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    Fr. Joseph Jenkins

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Women Priests: Destruction of the Church

OBJECTION

Anglican women now serve as both priests and bishops.  They preach well from pulpits and administer the Eucharist and other sacraments.  It is evident that the Holy Spirit enables and empowers their efforts.  Their church has been enriched, not impoverished, by their contribution.  We as Catholics should be ashamed of ourselves for dismissing the calling to ministry that women have received.

RESPONSE

How can you suggest that the experience of the Anglican “communion” has made this concern mute? Their church is dying, the priesthood and Mass are dubious, and heresy is rampant. The Episcopalian Australians have even pushed for an eradication of the priesthood altogether in allowing laity to preside at the Eucharist. The matter of women priests is tearing what ecclesial reality they possess to pieces. Their dire situation provides further evidence that the Catholic view is true. Their orders are null-and-void. Now many of their most devout and intelligent thinkers are agreeing with us. Indeed, their inrush into the Catholic Church raises fears about the possible restoration of the old anti-Catholic laws in England.

You wrongly claim that the heretics did the right thing in ordaining women. But their reasoning was false. Their appeal was more to a contemporary assessment of social justice than to revelation. Many of those seeking to justify the change in discipline appealed to Gnostic writings and a heretical interpretation of Galatians. They negated the value of the incarnation of Christ and disavowed his masculinity as having any role in his saving actions. They would also make unsubstantiated jumps in reasoning based upon frivolous arguments and suspect data, i.e. assuming that women referenced in apostolic communities were themselves apostles. 

The Anglicans reduce the faith to well-performed ritual and the recitation of the creed.  But when it comes to women priests, they reject the long-standing tradition and the wisdom of such saints as Augustine, John Damascene, and John Chrysostom against women priests. The legacy of the saints is given voice in the new catechism. Once you reject one tenant, the foundation for holding the rest is shattered. Such a faith becomes arbitrary and open to whim. Where is your burden of proof? Many of the Anglicans admitted that they did not have any. They were pressured and they gave in.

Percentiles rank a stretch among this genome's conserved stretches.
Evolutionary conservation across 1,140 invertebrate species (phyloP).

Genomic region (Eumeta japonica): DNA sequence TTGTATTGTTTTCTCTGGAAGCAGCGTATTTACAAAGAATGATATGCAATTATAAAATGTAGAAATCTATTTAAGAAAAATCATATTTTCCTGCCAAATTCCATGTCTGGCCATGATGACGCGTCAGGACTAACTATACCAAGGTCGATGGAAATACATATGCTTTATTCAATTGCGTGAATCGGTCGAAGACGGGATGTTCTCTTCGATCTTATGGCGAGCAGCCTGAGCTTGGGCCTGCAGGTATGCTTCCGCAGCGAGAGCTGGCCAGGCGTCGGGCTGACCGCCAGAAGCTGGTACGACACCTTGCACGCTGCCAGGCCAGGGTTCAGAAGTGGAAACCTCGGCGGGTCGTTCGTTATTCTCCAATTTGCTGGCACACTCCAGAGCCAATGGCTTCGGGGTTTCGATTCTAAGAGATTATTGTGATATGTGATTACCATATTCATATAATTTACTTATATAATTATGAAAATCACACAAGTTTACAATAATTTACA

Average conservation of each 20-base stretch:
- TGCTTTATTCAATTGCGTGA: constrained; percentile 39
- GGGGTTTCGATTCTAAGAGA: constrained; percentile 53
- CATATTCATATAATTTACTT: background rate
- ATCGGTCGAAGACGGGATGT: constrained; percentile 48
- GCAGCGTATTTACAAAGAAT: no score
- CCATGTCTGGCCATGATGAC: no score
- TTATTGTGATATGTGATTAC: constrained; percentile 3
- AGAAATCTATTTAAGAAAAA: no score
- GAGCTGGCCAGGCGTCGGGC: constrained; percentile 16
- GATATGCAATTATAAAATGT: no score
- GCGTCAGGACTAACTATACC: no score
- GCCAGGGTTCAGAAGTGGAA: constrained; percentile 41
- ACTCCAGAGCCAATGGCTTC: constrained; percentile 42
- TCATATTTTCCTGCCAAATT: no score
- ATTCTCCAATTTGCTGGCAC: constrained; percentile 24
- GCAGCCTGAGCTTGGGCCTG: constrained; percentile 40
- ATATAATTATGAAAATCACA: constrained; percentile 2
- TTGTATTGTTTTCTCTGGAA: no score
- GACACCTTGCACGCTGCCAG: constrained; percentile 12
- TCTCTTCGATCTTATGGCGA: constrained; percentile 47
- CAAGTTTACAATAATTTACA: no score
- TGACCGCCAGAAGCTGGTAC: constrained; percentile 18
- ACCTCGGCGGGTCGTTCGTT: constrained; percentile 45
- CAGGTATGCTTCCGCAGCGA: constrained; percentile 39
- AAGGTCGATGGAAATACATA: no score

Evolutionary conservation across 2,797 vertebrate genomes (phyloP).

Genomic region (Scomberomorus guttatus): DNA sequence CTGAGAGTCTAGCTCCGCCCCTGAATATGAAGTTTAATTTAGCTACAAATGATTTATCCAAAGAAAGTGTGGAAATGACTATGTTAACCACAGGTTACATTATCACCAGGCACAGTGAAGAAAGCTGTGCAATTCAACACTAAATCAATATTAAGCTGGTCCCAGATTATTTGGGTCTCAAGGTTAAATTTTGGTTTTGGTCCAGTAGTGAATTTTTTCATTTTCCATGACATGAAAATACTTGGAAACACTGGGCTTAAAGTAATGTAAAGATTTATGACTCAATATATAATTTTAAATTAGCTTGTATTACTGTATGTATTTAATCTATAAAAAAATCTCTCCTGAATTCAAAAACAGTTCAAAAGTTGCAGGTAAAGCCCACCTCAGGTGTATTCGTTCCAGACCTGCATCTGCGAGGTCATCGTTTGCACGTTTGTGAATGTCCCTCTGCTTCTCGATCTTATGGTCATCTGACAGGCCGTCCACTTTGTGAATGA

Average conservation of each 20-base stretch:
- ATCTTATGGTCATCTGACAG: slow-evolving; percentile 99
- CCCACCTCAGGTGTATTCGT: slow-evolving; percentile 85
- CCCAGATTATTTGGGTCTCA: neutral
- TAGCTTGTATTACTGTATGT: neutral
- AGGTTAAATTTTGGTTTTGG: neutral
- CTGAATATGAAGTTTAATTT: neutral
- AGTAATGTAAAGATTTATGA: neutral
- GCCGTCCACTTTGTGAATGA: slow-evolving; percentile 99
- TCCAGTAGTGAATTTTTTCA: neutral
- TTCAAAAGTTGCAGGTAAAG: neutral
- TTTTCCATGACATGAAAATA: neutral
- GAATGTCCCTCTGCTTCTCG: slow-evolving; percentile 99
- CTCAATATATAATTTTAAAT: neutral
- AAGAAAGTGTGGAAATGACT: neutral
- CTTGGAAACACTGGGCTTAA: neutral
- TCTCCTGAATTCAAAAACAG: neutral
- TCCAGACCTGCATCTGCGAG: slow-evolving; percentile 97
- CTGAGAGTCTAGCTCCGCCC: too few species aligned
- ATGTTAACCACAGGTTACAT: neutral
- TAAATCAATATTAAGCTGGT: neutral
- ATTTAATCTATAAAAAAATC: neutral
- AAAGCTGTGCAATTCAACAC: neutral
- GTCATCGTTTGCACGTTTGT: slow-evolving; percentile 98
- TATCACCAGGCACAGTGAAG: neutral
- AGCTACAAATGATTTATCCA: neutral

Galatians 3:28 is the verse that the Anglican Communion cites for the ordination of women. But the heretical Montanists did the same to rationalize their inclusion of women as priests and bishops. The truly catholic and orthodox churches saw through this deception. What applied to the baptismal priesthood of all believers could not be sustained for the ordained priesthood given the witness of Christ and that of the apostles, including St. Paul. 

My doubts made the priestly ministry increasingly burdensome and problematic. As a heterosexual, Bible-believing, Anglican Traditionalist, I found no affirmation in the Episcopal Church as it moved toward a radical revision of the Gospel, setting aside the Apostolic Tradition for its social justice agenda. Evidence of Anglican departure from the tradition is self-evident. Until 1976, even though a negative verdict had been rendered about the overall status of apostolic succession in Anglican orders due to Cranmer’s defective ordination rite in the Ordinal of 1550, only men were ordained to holy orders. The negative verdict of Apostolicae Curae (1896) had been mitigated or put into question because of the later participation of orthodox and Old Catholic bishops at certain Anglican ordinations. The Ordinal had also been corrected. Nevertheless, a second break arguably occurs in the modern era at the General Convention of the Episcopal Church when a vote is made to ordain women against the constant teaching of the Fathers and the Bible. Despite Ecumenical gestures by Roman Catholicism, everything was spurned so that women might be made clergy. Forcing this question upon the Catholic Church, Pope St. John Paul II closed the door to women priests with Ordinatio Sacerdotalis (1994). The Church does not have the authority to change the tradition handed down from Christ.